of a Professional Geodetic Engineer, under the RA 8560 also known as
Philippine Geodetic Act of the Philippines. The process of acquisition
should follow the requirements in the Infrastructure Right-of-Way
(IROW) program of the department.
TYPES OF SURVEYS
Land Surveys
• Construction surveys is used to locate and then stake the positions of
various roadway elements. These items include alignments, bridges,
drainage structures, signs and other objects for subsequent
installation or construction. Construction surveys also provide the
means to measure or compute various pay items.
TYPES OF SURVEYS
Construction Surveys
• Construction surveys is used to locate and then stake the positions of
various roadway elements. These items include alignments, bridges,
drainage structures, signs and other objects for subsequent
installation or construction. Construction surveys also provide the
means to measure or compute various pay items.
TYPES OF SURVEYS
As-built Surveys
• As-built or as-constructed surveys are performed after the
construction project has been completed. The survey is used to verify
that the project was built to the plan specifications or to locate
modifications made during construction.
Differential Leveling
• The most accurate method for determining elevations is known as
differential leveling.
• This method uses a leveling instrument to measure the vertical
difference between two points.
• The instrument is set on a stable, horizontally leveled tripod and takes
backsight and foresight readings on a calibrated rod.
• A leveling run is a series of backsight and foresight measurements that
establish elevations relative to a local reference.
• A leveling loop is a series of measurements that begin and end at the
same reference point.
Differential Leveling
• A digital level is used to perform the differential level measurements
through project control monuments and photo control targets.
• A NAMRIA benchmark is typically used as the starting reference point.
Office research and field reconnaissance will help determine the
NAMRIA benchmarks are available for each level run.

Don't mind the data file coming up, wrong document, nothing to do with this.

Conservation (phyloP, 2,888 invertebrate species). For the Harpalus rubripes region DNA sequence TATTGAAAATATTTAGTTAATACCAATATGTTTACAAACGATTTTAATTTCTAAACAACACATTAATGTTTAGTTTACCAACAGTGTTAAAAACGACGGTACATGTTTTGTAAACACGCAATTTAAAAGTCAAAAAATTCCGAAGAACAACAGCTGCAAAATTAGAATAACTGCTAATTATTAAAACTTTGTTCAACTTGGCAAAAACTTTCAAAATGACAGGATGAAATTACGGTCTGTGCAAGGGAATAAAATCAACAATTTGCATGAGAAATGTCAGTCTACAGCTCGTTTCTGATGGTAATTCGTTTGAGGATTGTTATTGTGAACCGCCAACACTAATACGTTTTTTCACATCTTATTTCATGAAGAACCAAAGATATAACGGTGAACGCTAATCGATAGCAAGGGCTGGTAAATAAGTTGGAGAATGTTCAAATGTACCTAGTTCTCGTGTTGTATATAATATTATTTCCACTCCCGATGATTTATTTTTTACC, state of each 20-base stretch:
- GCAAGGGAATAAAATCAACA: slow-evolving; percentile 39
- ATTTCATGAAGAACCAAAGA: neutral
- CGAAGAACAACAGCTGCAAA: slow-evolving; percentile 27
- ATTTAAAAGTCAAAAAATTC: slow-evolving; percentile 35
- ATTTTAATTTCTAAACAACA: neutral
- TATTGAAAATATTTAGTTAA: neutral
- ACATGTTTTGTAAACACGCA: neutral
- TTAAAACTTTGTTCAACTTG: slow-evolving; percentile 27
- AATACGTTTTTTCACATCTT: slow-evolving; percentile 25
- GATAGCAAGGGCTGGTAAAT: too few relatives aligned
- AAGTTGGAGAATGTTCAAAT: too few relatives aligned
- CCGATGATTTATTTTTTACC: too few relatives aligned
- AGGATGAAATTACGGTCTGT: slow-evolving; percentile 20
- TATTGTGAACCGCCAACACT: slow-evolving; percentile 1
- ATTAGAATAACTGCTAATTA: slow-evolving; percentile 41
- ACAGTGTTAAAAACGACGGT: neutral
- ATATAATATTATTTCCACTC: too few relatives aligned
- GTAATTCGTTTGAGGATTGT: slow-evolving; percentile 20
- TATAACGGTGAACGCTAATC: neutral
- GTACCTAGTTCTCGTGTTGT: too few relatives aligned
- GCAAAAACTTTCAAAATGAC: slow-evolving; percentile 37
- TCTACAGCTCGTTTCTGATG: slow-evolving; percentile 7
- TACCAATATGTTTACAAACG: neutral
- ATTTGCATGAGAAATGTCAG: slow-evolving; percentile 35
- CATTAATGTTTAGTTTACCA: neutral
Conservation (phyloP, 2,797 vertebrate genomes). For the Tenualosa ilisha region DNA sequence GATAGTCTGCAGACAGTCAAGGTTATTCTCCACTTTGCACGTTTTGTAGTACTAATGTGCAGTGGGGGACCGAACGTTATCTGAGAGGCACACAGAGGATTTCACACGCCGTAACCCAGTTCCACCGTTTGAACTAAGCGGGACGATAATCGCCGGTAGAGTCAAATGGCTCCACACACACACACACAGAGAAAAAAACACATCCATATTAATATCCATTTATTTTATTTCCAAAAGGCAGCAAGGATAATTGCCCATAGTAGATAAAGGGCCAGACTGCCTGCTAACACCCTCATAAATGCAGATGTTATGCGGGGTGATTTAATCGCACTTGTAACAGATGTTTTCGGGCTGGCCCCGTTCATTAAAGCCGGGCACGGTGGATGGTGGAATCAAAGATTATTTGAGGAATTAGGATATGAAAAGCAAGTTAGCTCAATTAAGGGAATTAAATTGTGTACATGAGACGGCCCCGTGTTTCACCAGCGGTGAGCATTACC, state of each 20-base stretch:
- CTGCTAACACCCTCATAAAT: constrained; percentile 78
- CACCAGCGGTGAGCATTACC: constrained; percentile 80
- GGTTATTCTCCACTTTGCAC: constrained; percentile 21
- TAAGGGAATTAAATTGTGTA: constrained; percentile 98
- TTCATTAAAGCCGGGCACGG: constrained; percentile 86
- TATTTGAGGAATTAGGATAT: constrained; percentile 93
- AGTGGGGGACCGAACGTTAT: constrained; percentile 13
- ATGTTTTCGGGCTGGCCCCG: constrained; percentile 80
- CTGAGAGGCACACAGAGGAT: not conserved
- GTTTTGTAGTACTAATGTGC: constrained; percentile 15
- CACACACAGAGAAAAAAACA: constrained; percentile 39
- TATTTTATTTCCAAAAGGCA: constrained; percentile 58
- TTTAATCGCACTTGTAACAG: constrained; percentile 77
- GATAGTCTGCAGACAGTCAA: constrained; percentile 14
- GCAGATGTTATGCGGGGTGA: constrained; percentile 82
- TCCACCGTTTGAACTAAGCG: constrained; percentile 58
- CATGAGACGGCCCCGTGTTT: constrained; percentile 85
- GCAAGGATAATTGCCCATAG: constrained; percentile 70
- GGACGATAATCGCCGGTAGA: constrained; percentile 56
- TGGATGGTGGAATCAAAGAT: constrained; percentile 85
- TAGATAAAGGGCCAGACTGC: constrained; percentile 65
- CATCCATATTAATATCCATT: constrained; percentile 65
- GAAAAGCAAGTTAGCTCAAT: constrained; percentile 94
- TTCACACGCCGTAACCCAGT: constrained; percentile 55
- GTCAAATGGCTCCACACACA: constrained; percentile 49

Differential Leveling
• The maximum distance balance between the backsight and the
foresight measurements should be set to 5 m.
• The maximum sight distance should be set to 70 meters.
• Avoid low, ground skimming shots where refraction might become
pronounced.
• A minimum ground clearance should be setup to 0.30 m.
• Avoid sighting close to obstructions that interfere with the line of sight.
Tree branches, tall grass and shadows can prevent the digital level from
taking accurate rod readings.
Differential Leveling
• When leveling in a steep terrain, place turn points and instrument
setup so that they follow parallel paths and not on the same line.
• Communication between crew members keep the work progressing in
an orderly fashion.
• Everyone in the survey crew should know what their duties are all the
times. Remember, SAFETY FIRST when working near traffic, power
lines, or other hazards.
Preliminary Surveys
• Control Surveys
• Topographic Surveys
• Utility Surveys
• Geology Surveys
Preliminary Surveys
Survey Meetings
 The purpose of the survey meeting is to determine a schedule and assign
responsibilities for the preliminary activities. Typical survey meeting topics
include but not limited to the following items:
• Location and scope of the project
• Acquiring permission to survey
• Type of survey (aerial or ground survey)
• Photo control spacing layout (for aerial survey)
• Mapping and design plan scale
• Annotation of project and photo control
• Annotation of utilities, culverts, fencing, etc.
• Project control layout, utility locates, and setting of monuments
• Project and photo control naming conventions
• Collection of preliminary survey features
• Featured code list
• Survey data format
• Land survey requirements
Preliminary Surveys
Collecting Survey Data
• The collection of survey data is typically performed with optical total
stations, digital levels, and GPS equipment. Each survey equipment is
capable of specific horizontal and vertical accuracies. In additions, each
survey feature has defined horizontal and vertical tolerance
requirements. The survey data being collected will dictate the
methodology needed to achieve the accuracy requirements.
Preliminary Surveys
Editing Survey Data
• Editing survey data should be performed by the personnel involve with
the collection. Each survey should be plotted and carefully reviewed to
identify errors and/or incomplete collections. Common collection errors
involve incorrect target heights and the improper use of feature codes
and/or control codes. Any necessary collection of the data should be